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Johns Hopkins Health - Burn Notice
Issue No. 9
Date: July 20, 2010
Summertime, and the living is easy. But watch out for burn hazards, especially when it comes to your kids
Q: What are the most common burn injuries during the summer?
Burn hazards are around us year-round, says Johns Hopkins pediatric burn unit physician Dylan Stewart, M.D. But there are particular threats that include sun exposure, campfires, grills and fireworks. Though burn injuries don’t discriminate, kids are moving targets and can be more susceptible to the risks. Interestingly, the most common burn injury during the summer is also the most common all year long: That’s hot water in the home, usually in the bathtub and especially with smaller children who aren’t being properly supervised.
Q: What’s the best advice for avoiding summer burns?
Parents, guardians and caregivers of small children should understand the hazards and know how to respond. Keep your smallest, least-mobile kids out of the sun. Make sure the water temperature in your home is no more than 120 degrees. Teach your kids about the potential dangers of grills and campfires. And make sure they know the essential “stop, drop and roll” rule: If they’ve caught fire, they should literally stop, drop and roll on the ground to extinguish the flames.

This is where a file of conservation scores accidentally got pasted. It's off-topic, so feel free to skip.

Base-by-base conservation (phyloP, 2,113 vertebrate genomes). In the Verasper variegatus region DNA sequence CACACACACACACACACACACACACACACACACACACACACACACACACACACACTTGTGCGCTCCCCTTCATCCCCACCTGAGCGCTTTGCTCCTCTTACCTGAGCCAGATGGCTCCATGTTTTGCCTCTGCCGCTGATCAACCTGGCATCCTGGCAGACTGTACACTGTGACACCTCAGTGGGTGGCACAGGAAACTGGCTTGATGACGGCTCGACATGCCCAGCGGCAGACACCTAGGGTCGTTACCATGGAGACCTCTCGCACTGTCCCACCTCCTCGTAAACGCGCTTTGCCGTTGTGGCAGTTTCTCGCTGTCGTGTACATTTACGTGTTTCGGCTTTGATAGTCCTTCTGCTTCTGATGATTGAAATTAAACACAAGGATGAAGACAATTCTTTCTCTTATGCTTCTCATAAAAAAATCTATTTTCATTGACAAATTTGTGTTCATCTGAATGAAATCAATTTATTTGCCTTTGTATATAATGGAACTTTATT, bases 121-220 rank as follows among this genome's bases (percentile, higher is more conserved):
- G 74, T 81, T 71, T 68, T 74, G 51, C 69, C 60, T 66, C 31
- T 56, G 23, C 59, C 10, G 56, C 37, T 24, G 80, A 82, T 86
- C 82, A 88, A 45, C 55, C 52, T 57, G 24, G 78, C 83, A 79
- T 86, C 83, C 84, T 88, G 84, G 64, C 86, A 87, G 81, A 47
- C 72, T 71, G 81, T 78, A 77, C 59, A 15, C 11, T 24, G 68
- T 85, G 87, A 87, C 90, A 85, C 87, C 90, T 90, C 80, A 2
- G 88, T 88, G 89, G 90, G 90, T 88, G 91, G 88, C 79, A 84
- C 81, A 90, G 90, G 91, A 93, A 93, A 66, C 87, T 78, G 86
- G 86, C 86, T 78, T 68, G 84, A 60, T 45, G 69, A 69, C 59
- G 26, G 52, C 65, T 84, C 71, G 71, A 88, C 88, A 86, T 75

Q: What should I know about kids and sunburn?
Babies who are less than a year old should be kept out of direct sunlight. Period. They can’t tell you they’re too hot or it’s too bright. They’re not born with a developed skin protection system either, so they burn more quickly and easily. Also, young children have more skin relative to their overall body mass than adults do. That means if they do get a sunburn, it will be more serious than a similar-sized burn in an adult.
Q: I’ve heard I should put butter on a serious burn. Is that true?
No, absolutely not. The best immediate action for burns is to remove clothing from the burned area and treat with cool water or compresses. Don’t use ice, as this can actually cause frostbite and injury to the surrounding tissue. If the burn is more than the size of your child’s palm, or it’s on the hands, feet, face or genitalia, you should go immediately to a hospital. In the case of sunburn, you shouldn’t apply salves such as butter or petroleum jelly-those will just make the symptoms worse. Cool compresses work here, too. You should contact your doctor if your infant has been sunburned or your child’s sunburn is accompanied by high fever, blisters or severe pain.
Protect your children from burn injuries with advice from Johns Hopkins experts. For appointments, call 877-546-1872 or visit hopkinschildrens.org.